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                                      State Legislature OK's Pot for PTSD

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                                      NJ legislators gave the final “go ahead” to a bill that would allow those suffering from post-traumatic stress disorder or “PTSD” to obtain and utilize medical marijuana. PTSD is commonly experienced by military veterans, and a portion of the community believes it may be a step in the right direction towards ending veteran suicides, now at 22 a day. Although it still faces a “veto” opportunity by the Governor, a vocal opponent to marijuana legalization, he doesn’t appear extraordinarily motivated to do so this time around.

                                      Bill A457 passed 28 to 9 on the Senate floor, following the State Assembly’s resolution on June 16th with a vote of 53 in favor and 13 against. Further, both chambers have already garnered enough votes to override a veto by Governor Christie.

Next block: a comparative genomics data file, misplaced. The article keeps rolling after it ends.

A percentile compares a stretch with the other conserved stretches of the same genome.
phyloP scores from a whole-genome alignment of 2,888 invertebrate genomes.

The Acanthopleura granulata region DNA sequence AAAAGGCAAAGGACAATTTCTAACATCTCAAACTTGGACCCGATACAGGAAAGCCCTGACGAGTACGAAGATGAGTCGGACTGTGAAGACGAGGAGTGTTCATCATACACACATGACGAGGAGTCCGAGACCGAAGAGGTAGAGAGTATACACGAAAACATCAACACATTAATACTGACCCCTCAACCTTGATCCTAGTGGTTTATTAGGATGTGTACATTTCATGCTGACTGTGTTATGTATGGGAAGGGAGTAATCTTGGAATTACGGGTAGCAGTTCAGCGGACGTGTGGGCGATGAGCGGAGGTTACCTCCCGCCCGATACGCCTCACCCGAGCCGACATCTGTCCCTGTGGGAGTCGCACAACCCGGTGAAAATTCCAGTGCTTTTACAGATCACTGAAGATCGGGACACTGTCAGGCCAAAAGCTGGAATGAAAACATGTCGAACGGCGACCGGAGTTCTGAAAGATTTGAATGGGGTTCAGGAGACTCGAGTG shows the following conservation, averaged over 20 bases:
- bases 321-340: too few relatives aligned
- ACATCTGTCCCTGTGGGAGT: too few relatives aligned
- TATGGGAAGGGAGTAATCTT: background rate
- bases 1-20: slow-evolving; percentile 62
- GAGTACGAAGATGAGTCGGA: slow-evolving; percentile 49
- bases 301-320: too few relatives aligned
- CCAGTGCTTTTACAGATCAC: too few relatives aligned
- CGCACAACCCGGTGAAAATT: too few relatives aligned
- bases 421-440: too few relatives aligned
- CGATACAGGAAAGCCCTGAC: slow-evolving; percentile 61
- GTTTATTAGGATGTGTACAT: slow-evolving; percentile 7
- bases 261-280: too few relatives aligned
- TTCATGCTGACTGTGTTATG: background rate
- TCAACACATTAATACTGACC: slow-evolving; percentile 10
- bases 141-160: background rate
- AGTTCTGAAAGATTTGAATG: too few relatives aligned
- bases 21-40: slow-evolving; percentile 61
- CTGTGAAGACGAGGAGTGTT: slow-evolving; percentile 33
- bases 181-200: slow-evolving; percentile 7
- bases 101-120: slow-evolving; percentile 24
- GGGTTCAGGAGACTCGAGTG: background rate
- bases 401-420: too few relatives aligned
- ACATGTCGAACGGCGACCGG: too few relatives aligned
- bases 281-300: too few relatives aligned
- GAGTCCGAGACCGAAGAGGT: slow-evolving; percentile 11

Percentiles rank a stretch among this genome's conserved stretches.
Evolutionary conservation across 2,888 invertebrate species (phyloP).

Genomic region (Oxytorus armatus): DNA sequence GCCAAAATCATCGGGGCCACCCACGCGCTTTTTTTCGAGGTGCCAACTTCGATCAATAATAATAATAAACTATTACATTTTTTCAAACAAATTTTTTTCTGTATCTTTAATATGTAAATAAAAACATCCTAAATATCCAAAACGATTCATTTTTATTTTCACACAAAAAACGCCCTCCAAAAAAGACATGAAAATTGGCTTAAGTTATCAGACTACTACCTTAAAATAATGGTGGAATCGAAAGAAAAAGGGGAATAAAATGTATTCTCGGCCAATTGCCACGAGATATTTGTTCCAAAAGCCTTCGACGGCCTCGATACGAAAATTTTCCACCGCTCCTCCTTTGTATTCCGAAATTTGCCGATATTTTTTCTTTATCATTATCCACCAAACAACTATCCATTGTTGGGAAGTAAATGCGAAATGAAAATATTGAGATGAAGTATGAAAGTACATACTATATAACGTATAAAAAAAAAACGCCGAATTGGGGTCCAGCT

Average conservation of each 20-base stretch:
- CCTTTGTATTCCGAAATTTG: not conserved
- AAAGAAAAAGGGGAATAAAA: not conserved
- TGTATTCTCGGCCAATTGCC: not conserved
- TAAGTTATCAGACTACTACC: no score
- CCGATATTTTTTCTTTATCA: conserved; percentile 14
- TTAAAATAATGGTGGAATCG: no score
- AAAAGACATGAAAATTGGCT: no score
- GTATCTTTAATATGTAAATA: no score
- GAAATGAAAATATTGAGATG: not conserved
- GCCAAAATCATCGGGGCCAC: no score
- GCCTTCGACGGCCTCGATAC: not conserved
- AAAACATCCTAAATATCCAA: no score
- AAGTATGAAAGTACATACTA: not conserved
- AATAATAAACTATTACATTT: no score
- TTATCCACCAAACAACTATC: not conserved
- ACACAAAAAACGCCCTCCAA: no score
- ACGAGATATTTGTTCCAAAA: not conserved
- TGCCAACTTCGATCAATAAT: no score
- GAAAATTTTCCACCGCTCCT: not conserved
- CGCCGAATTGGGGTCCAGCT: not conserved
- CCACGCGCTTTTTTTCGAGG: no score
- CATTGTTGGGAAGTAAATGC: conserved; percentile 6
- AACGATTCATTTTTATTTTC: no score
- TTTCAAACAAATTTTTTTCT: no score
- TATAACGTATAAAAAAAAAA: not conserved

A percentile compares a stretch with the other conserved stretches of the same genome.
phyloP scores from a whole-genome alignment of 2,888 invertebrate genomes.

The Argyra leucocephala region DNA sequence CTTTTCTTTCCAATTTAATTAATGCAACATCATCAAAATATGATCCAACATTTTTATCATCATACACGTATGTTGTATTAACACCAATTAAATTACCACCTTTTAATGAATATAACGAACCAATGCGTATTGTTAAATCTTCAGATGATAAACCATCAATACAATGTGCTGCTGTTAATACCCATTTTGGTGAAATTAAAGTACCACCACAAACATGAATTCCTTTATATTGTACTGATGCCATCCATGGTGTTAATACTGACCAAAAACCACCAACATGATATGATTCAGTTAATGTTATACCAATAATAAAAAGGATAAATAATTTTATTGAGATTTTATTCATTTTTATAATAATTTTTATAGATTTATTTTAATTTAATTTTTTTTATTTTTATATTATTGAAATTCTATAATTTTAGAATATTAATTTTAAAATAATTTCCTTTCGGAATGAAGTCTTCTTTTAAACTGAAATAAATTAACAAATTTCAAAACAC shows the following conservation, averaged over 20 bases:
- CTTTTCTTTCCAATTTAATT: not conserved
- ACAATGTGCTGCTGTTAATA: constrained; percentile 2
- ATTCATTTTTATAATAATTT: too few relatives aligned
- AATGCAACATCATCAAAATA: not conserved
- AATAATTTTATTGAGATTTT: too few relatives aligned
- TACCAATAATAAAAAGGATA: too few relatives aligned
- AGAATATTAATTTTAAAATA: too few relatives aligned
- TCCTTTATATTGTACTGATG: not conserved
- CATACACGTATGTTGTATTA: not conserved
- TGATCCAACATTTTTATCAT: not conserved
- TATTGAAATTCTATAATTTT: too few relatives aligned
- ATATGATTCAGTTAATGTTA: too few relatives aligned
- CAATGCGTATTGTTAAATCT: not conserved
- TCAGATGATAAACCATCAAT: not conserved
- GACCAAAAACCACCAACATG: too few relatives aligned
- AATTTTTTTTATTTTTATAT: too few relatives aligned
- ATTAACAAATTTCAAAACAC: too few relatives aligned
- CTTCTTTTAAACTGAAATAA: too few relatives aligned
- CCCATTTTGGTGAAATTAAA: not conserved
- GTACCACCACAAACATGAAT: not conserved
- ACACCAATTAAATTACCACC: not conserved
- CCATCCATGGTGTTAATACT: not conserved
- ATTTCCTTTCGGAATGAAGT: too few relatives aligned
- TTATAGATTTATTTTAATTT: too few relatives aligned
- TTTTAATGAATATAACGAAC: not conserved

Frequently experienced by US military veterans who’ve witnessed combat, destruction, and loss, PTSD has proven to resist the nerve-dampening effects of time, prescription medication, and even intense therapy; its effects can last indefinitely. Assemblyman Tim Eustace, a Bergen County Democrat, said “When it comes to PTSD, [medical marijuana] holds the promise of providing significant relief…”

                                      The NJ Compassionate Use Medical Marijuana Act was passed under former Governor Jon Corzine during his last day in office on January 19th, 2010. However, after significant and meaningful revision since its passing, the Act was amended to read that the drug can only be used when a patient is diagnosed with an extreme physical condition such as cancer or glaucoma.

                                      The lead-sponsor, Assemblyman Vince Mazzeo, also a Democrat, urged to include Post Traumatic Stress Disorder as an ailment treatable by Marijuana, arguing “it’s another avenue for many people to get relief.”

                                      Updates to follow...

                                      Original Article (NJ Law Journal): http://bit.ly/2aTsdVu

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